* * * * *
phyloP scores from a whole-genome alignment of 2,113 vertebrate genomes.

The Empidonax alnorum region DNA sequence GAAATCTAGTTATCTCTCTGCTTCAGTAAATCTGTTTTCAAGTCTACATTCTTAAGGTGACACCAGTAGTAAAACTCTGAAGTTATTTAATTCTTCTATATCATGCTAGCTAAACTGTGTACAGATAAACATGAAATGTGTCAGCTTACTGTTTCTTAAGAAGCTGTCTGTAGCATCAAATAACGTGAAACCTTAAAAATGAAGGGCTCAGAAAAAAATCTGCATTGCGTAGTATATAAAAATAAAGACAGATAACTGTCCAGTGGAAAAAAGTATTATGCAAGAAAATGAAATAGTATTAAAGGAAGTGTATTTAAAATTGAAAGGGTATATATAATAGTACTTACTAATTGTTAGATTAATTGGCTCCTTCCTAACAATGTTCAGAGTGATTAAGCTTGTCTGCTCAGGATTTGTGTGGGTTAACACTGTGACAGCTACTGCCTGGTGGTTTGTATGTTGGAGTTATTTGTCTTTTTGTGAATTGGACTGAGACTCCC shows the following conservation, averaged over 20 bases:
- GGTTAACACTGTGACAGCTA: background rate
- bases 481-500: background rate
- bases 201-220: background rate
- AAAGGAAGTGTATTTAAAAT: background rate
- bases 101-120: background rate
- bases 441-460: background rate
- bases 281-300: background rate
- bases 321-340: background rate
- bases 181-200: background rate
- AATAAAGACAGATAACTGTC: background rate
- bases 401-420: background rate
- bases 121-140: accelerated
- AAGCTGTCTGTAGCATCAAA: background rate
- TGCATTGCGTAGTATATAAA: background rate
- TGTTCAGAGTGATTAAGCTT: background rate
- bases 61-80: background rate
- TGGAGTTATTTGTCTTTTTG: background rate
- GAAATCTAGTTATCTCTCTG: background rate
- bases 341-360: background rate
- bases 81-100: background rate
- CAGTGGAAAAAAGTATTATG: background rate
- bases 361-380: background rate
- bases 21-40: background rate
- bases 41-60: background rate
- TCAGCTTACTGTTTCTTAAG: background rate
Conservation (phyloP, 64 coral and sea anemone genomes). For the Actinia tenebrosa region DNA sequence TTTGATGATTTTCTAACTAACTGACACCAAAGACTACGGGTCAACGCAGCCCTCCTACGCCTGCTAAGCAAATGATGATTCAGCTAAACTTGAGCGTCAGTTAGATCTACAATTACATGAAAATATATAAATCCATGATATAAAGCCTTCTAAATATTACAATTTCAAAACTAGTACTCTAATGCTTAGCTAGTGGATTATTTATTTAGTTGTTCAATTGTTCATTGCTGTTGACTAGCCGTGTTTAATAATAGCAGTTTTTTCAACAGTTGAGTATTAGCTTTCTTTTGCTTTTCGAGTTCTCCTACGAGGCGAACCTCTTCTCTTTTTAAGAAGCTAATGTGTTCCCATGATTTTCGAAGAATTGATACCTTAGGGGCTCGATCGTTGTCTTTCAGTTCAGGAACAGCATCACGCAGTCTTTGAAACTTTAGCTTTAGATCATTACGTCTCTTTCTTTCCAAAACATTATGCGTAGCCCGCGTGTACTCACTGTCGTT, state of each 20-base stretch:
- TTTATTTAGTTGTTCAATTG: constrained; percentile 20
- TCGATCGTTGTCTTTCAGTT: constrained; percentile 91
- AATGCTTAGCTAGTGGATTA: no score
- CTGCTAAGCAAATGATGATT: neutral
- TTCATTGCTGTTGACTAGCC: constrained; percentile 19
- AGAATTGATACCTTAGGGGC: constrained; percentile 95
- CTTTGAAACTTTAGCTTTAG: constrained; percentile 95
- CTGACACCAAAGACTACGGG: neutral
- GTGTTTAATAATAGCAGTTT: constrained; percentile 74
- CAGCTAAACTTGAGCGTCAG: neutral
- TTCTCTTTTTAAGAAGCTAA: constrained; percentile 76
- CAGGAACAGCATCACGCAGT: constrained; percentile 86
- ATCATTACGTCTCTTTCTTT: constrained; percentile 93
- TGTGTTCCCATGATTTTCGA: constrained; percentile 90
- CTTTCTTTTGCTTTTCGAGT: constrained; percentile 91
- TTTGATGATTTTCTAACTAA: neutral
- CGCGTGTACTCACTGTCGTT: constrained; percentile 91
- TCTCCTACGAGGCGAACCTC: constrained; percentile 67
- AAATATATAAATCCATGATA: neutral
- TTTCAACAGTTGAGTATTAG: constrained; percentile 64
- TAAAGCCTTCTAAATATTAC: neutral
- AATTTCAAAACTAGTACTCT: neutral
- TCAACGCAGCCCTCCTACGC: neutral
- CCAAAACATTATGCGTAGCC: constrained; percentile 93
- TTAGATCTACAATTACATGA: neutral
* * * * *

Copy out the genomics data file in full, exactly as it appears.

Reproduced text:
phyloP scores from a whole-genome alignment of 2,113 vertebrate genomes.

The Empidonax alnorum region DNA sequence GAAATCTAGTTATCTCTCTGCTTCAGTAAATCTGTTTTCAAGTCTACATTCTTAAGGTGACACCAGTAGTAAAACTCTGAAGTTATTTAATTCTTCTATATCATGCTAGCTAAACTGTGTACAGATAAACATGAAATGTGTCAGCTTACTGTTTCTTAAGAAGCTGTCTGTAGCATCAAATAACGTGAAACCTTAAAAATGAAGGGCTCAGAAAAAAATCTGCATTGCGTAGTATATAAAAATAAAGACAGATAACTGTCCAGTGGAAAAAAGTATTATGCAAGAAAATGAAATAGTATTAAAGGAAGTGTATTTAAAATTGAAAGGGTATATATAATAGTACTTACTAATTGTTAGATTAATTGGCTCCTTCCTAACAATGTTCAGAGTGATTAAGCTTGTCTGCTCAGGATTTGTGTGGGTTAACACTGTGACAGCTACTGCCTGGTGGTTTGTATGTTGGAGTTATTTGTCTTTTTGTGAATTGGACTGAGACTCCC shows the following conservation, averaged over 20 bases:
- GGTTAACACTGTGACAGCTA: background rate
- bases 481-500: background rate
- bases 201-220: background rate
- AAAGGAAGTGTATTTAAAAT: background rate
- bases 101-120: background rate
- bases 441-460: background rate
- bases 281-300: background rate
- bases 321-340: background rate
- bases 181-200: background rate
- AATAAAGACAGATAACTGTC: background rate
- bases 401-420: background rate
- bases 121-140: accelerated
- AAGCTGTCTGTAGCATCAAA: background rate
- TGCATTGCGTAGTATATAAA: background rate
- TGTTCAGAGTGATTAAGCTT: background rate
- bases 61-80: background rate
- TGGAGTTATTTGTCTTTTTG: background rate
- GAAATCTAGTTATCTCTCTG: background rate
- bases 341-360: background rate
- bases 81-100: background rate
- CAGTGGAAAAAAGTATTATG: background rate
- bases 361-380: background rate
- bases 21-40: background rate
- bases 41-60: background rate
- TCAGCTTACTGTTTCTTAAG: background rate
Conservation (phyloP, 64 coral and sea anemone genomes). For the Actinia tenebrosa region DNA sequence TTTGATGATTTTCTAACTAACTGACACCAAAGACTACGGGTCAACGCAGCCCTCCTACGCCTGCTAAGCAAATGATGATTCAGCTAAACTTGAGCGTCAGTTAGATCTACAATTACATGAAAATATATAAATCCATGATATAAAGCCTTCTAAATATTACAATTTCAAAACTAGTACTCTAATGCTTAGCTAGTGGATTATTTATTTAGTTGTTCAATTGTTCATTGCTGTTGACTAGCCGTGTTTAATAATAGCAGTTTTTTCAACAGTTGAGTATTAGCTTTCTTTTGCTTTTCGAGTTCTCCTACGAGGCGAACCTCTTCTCTTTTTAAGAAGCTAATGTGTTCCCATGATTTTCGAAGAATTGATACCTTAGGGGCTCGATCGTTGTCTTTCAGTTCAGGAACAGCATCACGCAGTCTTTGAAACTTTAGCTTTAGATCATTACGTCTCTTTCTTTCCAAAACATTATGCGTAGCCCGCGTGTACTCACTGTCGTT, state of each 20-base stretch:
- TTTATTTAGTTGTTCAATTG: constrained; percentile 20
- TCGATCGTTGTCTTTCAGTT: constrained; percentile 91
- AATGCTTAGCTAGTGGATTA: no score
- CTGCTAAGCAAATGATGATT: neutral
- TTCATTGCTGTTGACTAGCC: constrained; percentile 19
- AGAATTGATACCTTAGGGGC: constrained; percentile 95
- CTTTGAAACTTTAGCTTTAG: constrained; percentile 95
- CTGACACCAAAGACTACGGG: neutral
- GTGTTTAATAATAGCAGTTT: constrained; percentile 74
- CAGCTAAACTTGAGCGTCAG: neutral
- TTCTCTTTTTAAGAAGCTAA: constrained; percentile 76
- CAGGAACAGCATCACGCAGT: constrained; percentile 86
- ATCATTACGTCTCTTTCTTT: constrained; percentile 93
- TGTGTTCCCATGATTTTCGA: constrained; percentile 90
- CTTTCTTTTGCTTTTCGAGT: constrained; percentile 91
- TTTGATGATTTTCTAACTAA: neutral
- CGCGTGTACTCACTGTCGTT: constrained; percentile 91
- TCTCCTACGAGGCGAACCTC: constrained; percentile 67
- AAATATATAAATCCATGATA: neutral
- TTTCAACAGTTGAGTATTAG: constrained; percentile 64
- TAAAGCCTTCTAAATATTAC: neutral
- AATTTCAAAACTAGTACTCT: neutral
- TCAACGCAGCCCTCCTACGC: neutral
- CCAAAACATTATGCGTAGCC: constrained; percentile 93
- TTAGATCTACAATTACATGA: neutral